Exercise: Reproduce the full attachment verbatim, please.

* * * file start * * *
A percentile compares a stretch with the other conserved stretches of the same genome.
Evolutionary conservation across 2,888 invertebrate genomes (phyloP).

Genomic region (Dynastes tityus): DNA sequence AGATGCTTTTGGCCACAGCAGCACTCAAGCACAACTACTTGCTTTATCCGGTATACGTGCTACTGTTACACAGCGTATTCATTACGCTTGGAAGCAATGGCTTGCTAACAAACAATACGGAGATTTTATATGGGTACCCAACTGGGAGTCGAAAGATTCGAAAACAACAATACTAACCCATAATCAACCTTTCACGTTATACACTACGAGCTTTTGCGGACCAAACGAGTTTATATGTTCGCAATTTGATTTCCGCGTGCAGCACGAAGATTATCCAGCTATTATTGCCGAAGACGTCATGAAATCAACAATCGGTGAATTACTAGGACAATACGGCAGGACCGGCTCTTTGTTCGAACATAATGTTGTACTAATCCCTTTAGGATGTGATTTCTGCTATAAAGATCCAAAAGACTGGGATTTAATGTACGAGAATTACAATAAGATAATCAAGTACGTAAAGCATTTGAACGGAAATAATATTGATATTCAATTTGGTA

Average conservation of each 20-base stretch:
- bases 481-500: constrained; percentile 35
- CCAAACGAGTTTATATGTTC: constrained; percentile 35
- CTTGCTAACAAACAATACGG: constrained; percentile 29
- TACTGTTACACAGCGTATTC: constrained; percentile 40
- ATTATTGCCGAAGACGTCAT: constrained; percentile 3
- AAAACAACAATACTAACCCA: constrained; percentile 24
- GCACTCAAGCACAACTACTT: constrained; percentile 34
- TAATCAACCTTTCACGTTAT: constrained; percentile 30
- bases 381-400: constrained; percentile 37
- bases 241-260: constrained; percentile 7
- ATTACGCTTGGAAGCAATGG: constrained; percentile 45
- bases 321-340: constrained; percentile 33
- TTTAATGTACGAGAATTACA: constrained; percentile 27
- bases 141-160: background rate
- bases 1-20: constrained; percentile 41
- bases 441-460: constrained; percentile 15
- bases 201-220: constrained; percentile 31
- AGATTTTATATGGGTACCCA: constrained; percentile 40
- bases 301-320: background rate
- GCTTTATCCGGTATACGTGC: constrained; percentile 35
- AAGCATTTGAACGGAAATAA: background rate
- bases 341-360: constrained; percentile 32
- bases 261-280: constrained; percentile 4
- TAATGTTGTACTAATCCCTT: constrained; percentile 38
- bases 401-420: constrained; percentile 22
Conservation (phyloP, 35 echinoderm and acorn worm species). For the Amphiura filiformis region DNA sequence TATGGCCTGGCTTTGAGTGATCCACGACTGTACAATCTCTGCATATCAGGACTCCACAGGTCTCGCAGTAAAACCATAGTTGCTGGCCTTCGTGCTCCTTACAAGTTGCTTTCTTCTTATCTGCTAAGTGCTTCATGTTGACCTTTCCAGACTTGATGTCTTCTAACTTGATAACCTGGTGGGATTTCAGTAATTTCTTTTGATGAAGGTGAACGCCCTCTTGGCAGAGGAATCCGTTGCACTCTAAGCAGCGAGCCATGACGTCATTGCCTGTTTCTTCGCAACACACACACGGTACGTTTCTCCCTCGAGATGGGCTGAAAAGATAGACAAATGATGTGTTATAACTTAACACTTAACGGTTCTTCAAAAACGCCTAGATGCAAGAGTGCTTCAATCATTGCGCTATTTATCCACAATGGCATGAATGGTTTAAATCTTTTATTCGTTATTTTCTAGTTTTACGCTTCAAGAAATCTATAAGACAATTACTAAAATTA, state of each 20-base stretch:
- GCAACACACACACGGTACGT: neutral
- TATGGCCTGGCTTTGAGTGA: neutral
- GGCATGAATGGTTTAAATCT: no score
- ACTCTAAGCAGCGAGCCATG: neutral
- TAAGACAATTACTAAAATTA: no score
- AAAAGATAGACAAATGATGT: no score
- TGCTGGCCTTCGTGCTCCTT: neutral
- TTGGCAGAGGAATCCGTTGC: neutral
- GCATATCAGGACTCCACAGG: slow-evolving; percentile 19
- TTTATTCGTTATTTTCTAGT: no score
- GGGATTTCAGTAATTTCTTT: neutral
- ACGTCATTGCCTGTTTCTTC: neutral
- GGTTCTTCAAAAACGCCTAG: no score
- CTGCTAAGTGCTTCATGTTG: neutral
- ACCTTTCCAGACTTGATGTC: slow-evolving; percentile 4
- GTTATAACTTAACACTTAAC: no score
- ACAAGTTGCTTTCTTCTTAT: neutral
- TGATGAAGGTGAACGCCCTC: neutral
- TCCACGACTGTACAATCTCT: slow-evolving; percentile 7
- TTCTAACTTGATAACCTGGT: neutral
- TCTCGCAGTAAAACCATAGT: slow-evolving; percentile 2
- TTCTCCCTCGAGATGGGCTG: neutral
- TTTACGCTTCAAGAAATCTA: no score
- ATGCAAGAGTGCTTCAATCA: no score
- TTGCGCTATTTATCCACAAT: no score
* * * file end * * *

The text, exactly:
A percentile compares a stretch with the other conserved stretches of the same genome.
Evolutionary conservation across 2,888 invertebrate genomes (phyloP).

Genomic region (Dynastes tityus): DNA sequence AGATGCTTTTGGCCACAGCAGCACTCAAGCACAACTACTTGCTTTATCCGGTATACGTGCTACTGTTACACAGCGTATTCATTACGCTTGGAAGCAATGGCTTGCTAACAAACAATACGGAGATTTTATATGGGTACCCAACTGGGAGTCGAAAGATTCGAAAACAACAATACTAACCCATAATCAACCTTTCACGTTATACACTACGAGCTTTTGCGGACCAAACGAGTTTATATGTTCGCAATTTGATTTCCGCGTGCAGCACGAAGATTATCCAGCTATTATTGCCGAAGACGTCATGAAATCAACAATCGGTGAATTACTAGGACAATACGGCAGGACCGGCTCTTTGTTCGAACATAATGTTGTACTAATCCCTTTAGGATGTGATTTCTGCTATAAAGATCCAAAAGACTGGGATTTAATGTACGAGAATTACAATAAGATAATCAAGTACGTAAAGCATTTGAACGGAAATAATATTGATATTCAATTTGGTA

Average conservation of each 20-base stretch:
- bases 481-500: constrained; percentile 35
- CCAAACGAGTTTATATGTTC: constrained; percentile 35
- CTTGCTAACAAACAATACGG: constrained; percentile 29
- TACTGTTACACAGCGTATTC: constrained; percentile 40
- ATTATTGCCGAAGACGTCAT: constrained; percentile 3
- AAAACAACAATACTAACCCA: constrained; percentile 24
- GCACTCAAGCACAACTACTT: constrained; percentile 34
- TAATCAACCTTTCACGTTAT: constrained; percentile 30
- bases 381-400: constrained; percentile 37
- bases 241-260: constrained; percentile 7
- ATTACGCTTGGAAGCAATGG: constrained; percentile 45
- bases 321-340: constrained; percentile 33
- TTTAATGTACGAGAATTACA: constrained; percentile 27
- bases 141-160: background rate
- bases 1-20: constrained; percentile 41
- bases 441-460: constrained; percentile 15
- bases 201-220: constrained; percentile 31
- AGATTTTATATGGGTACCCA: constrained; percentile 40
- bases 301-320: background rate
- GCTTTATCCGGTATACGTGC: constrained; percentile 35
- AAGCATTTGAACGGAAATAA: background rate
- bases 341-360: constrained; percentile 32
- bases 261-280: constrained; percentile 4
- TAATGTTGTACTAATCCCTT: constrained; percentile 38
- bases 401-420: constrained; percentile 22
Conservation (phyloP, 35 echinoderm and acorn worm species). For the Amphiura filiformis region DNA sequence TATGGCCTGGCTTTGAGTGATCCACGACTGTACAATCTCTGCATATCAGGACTCCACAGGTCTCGCAGTAAAACCATAGTTGCTGGCCTTCGTGCTCCTTACAAGTTGCTTTCTTCTTATCTGCTAAGTGCTTCATGTTGACCTTTCCAGACTTGATGTCTTCTAACTTGATAACCTGGTGGGATTTCAGTAATTTCTTTTGATGAAGGTGAACGCCCTCTTGGCAGAGGAATCCGTTGCACTCTAAGCAGCGAGCCATGACGTCATTGCCTGTTTCTTCGCAACACACACACGGTACGTTTCTCCCTCGAGATGGGCTGAAAAGATAGACAAATGATGTGTTATAACTTAACACTTAACGGTTCTTCAAAAACGCCTAGATGCAAGAGTGCTTCAATCATTGCGCTATTTATCCACAATGGCATGAATGGTTTAAATCTTTTATTCGTTATTTTCTAGTTTTACGCTTCAAGAAATCTATAAGACAATTACTAAAATTA, state of each 20-base stretch:
- GCAACACACACACGGTACGT: neutral
- TATGGCCTGGCTTTGAGTGA: neutral
- GGCATGAATGGTTTAAATCT: no score
- ACTCTAAGCAGCGAGCCATG: neutral
- TAAGACAATTACTAAAATTA: no score
- AAAAGATAGACAAATGATGT: no score
- TGCTGGCCTTCGTGCTCCTT: neutral
- TTGGCAGAGGAATCCGTTGC: neutral
- GCATATCAGGACTCCACAGG: slow-evolving; percentile 19
- TTTATTCGTTATTTTCTAGT: no score
- GGGATTTCAGTAATTTCTTT: neutral
- ACGTCATTGCCTGTTTCTTC: neutral
- GGTTCTTCAAAAACGCCTAG: no score
- CTGCTAAGTGCTTCATGTTG: neutral
- ACCTTTCCAGACTTGATGTC: slow-evolving; percentile 4
- GTTATAACTTAACACTTAAC: no score
- ACAAGTTGCTTTCTTCTTAT: neutral
- TGATGAAGGTGAACGCCCTC: neutral
- TCCACGACTGTACAATCTCT: slow-evolving; percentile 7
- TTCTAACTTGATAACCTGGT: neutral
- TCTCGCAGTAAAACCATAGT: slow-evolving; percentile 2
- TTCTCCCTCGAGATGGGCTG: neutral
- TTTACGCTTCAAGAAATCTA: no score
- ATGCAAGAGTGCTTCAATCA: no score
- TTGCGCTATTTATCCACAAT: no score